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The  Monday holiday in the US meant a  slow start to the week, but the lack of activity ended abruptly on Tuesday, as EUR/USD posted sharp losses. The pair coughed up close to one cent after an excellent consumer confidence reading out of the US. The euro has partially recovered on Wednesday, as the pair trades close to the 1.29 line. In economic news, German Unemployment Change looked awful, jumping to its highest level in  four years. It’s a quiet day in the US, with the sole event being a speech by FOMC Member Eric Rosengren.

Here is a quick update on the technical situation, indicators, and market sentiment that moves euro/dollar.

EUR/USD Technical

  • Asian session: Euro/dollar  settled down after sharp losses earlier in the day. The pair touched a low of 1.2837 and consolidated at 1.2851.  In the European session, the pair has moved higher, and is putting pressure on the 1.29 line.

Current range: 1.2890 – 1.2960.

Further levels in both directions:   EUR USD Daily Forecast May29

 

  • Below: 1.2840, 1.2800, 1.2750, 1.27, 1.2624 and 1.2587.
  • Above: 1.2890, 1.2960, 1.30, 1.3050, 1.31, 1.3160 and 1.32, 1.3255, and 1.3290.
  • On the upside, 1.2890  is under strong pressure from the pair. 1.2960 is stronger.
  • 1.2840 is providing weak support. Next is the round number of 1.2800.

Euro  moving higher after sharp losses on Tuesday  – click on the graph to enlarge.

  • EUR/USD Fundamentals
  • All Day: German Preliminary CPI. Exp. 0.2%.
  • 7:55 German Unemployment Change. Exp. 4K. Actual 21K.
  • 8:00 Eurozone M3 Money Supply. Exp. 29%. Actual 3.2%.
  • 8:02 Eurozone Private Loans. Exp. -0.4%. Actual -0.9%.
  • 17:00 FOMC Eric Rosengren Speaks.

For more events and lines, see the  Euro to dollar forecast

EUR/USD Sentiment

  • German  unemployment numbers sharply up:  German employment numbers looked awful on Tuesday, as Unemployment Change shot up to 21 thousand, blowing past the estimate of 4 thousand. This was the highest reading since June 2008. Where is the  German economy headed? The markets have been treated to some mixed numbers of late, but last  week ended on a high note, as consumer and business  confidence numbers looked strong. The weak employment numbers once again raise doubts about the strength of the German economy, and this uncertainty will weigh on the shaky euro.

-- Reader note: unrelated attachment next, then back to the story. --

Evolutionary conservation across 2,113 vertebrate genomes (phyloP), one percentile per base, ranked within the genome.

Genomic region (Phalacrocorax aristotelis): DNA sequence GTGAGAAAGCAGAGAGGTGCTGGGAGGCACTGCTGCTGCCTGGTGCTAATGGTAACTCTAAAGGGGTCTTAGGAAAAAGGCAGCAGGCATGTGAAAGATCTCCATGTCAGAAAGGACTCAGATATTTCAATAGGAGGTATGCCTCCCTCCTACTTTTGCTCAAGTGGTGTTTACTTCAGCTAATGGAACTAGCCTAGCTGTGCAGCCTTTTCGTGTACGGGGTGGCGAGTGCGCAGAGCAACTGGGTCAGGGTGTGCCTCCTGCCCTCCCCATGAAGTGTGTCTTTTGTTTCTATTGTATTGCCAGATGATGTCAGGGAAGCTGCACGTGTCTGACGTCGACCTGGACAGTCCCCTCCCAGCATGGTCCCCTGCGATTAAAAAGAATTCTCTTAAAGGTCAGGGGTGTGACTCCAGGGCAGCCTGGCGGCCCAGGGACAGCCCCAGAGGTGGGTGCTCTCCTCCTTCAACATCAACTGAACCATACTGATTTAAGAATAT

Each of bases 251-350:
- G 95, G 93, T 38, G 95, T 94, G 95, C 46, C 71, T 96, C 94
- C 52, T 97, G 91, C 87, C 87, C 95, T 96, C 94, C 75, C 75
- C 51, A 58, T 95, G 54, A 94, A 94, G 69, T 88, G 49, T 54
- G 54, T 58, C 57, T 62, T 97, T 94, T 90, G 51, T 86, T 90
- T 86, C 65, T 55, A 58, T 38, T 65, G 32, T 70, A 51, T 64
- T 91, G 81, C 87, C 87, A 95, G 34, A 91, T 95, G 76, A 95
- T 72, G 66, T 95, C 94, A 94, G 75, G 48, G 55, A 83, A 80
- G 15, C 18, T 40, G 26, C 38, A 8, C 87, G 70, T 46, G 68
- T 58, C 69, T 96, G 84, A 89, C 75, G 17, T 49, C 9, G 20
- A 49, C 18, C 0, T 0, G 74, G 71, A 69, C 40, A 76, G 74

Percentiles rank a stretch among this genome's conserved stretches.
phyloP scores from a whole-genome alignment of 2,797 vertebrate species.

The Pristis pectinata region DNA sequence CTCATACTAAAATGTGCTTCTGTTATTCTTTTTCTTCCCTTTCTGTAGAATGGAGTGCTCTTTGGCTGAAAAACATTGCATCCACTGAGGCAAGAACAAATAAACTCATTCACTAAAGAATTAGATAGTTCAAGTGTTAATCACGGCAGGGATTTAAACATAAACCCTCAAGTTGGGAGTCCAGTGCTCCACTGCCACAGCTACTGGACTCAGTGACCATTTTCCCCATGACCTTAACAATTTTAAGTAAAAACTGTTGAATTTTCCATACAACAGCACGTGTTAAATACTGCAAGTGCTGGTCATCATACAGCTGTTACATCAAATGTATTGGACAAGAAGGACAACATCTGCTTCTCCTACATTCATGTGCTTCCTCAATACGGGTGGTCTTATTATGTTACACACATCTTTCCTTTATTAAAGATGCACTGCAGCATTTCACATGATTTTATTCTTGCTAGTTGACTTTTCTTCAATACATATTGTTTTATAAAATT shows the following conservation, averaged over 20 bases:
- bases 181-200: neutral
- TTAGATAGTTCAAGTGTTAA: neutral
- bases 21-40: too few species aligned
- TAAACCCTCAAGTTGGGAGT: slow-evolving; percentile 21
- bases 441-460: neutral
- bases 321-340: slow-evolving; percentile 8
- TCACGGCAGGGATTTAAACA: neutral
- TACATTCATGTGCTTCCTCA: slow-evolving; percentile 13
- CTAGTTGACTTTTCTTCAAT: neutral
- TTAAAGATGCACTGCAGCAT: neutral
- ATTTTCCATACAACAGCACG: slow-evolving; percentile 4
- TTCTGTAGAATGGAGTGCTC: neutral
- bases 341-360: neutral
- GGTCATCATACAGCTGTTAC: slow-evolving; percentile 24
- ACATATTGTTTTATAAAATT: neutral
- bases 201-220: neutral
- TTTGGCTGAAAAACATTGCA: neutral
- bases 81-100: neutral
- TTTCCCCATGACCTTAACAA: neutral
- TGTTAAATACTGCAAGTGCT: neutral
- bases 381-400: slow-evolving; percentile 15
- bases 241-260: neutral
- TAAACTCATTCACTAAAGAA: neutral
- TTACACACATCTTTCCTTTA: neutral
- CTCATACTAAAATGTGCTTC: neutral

• US releases on a roll: The markets are used to ups and downs in US numbers, and we continue to see alternating weeks in economic data. This  past week was  mostly positive, with  better than expected new home sales, a record low in continuing claims and a nice rise in durable goods orders  on Friday. There was more good news on Tuesday, as CB Consumer Confidence shot up to its highest level since June 2009. As well, the S&P/CS Composite-20 HPI posted a sharp gain, indicating more activity in the US housing market. If this week’s indicators follow suit and point upwards, the US dollar could  hop on  for the ride and push higher.
  • Bernanke comments shake up euro:  The euro went on a wild ride late last  week, courtesy of US Federal Reserve Chair Bernard Bernanke. He first stated that tightening monetary policy could hurt the economic recovery. The euro reacted by rising sharply, testing the 1.30 level, but this  proved to be a short-lived  move.  Bernanke later said that if US economic data improved, a decision to scale back QE could be taken in the “next few meetings”. This brought the euro back down in  a hurry, Although the Fed hasn’t made any changes to the current round of QE, Fed policymakers continue to hint that QE will be scaled back. We can expect the currency markets to be very sensitive to further talk of tapering QE.
  • Negative Interest Rates for ECB? Recent comments from the ECB about negative interest rates have affected the euro,  and  ECB  Mario Draghi and other policymakers  are open to the idea. On Monday, ECB Executive Board member Joerg Asmussen said that the ECB  will continue its expansive monetary policy in order to boost the Eurozone economy,  but  urged caution on the  question of  whether  to continue reducing rates. The ECB’s deposit rate currently stands at zero. Asmussen  said that the  ECB can’t  simply fix  uncompetitive economies with monetary policy, such as the adopting negative interest rates. We can expect a strong debate within the ECB before any moves are taken in this direction.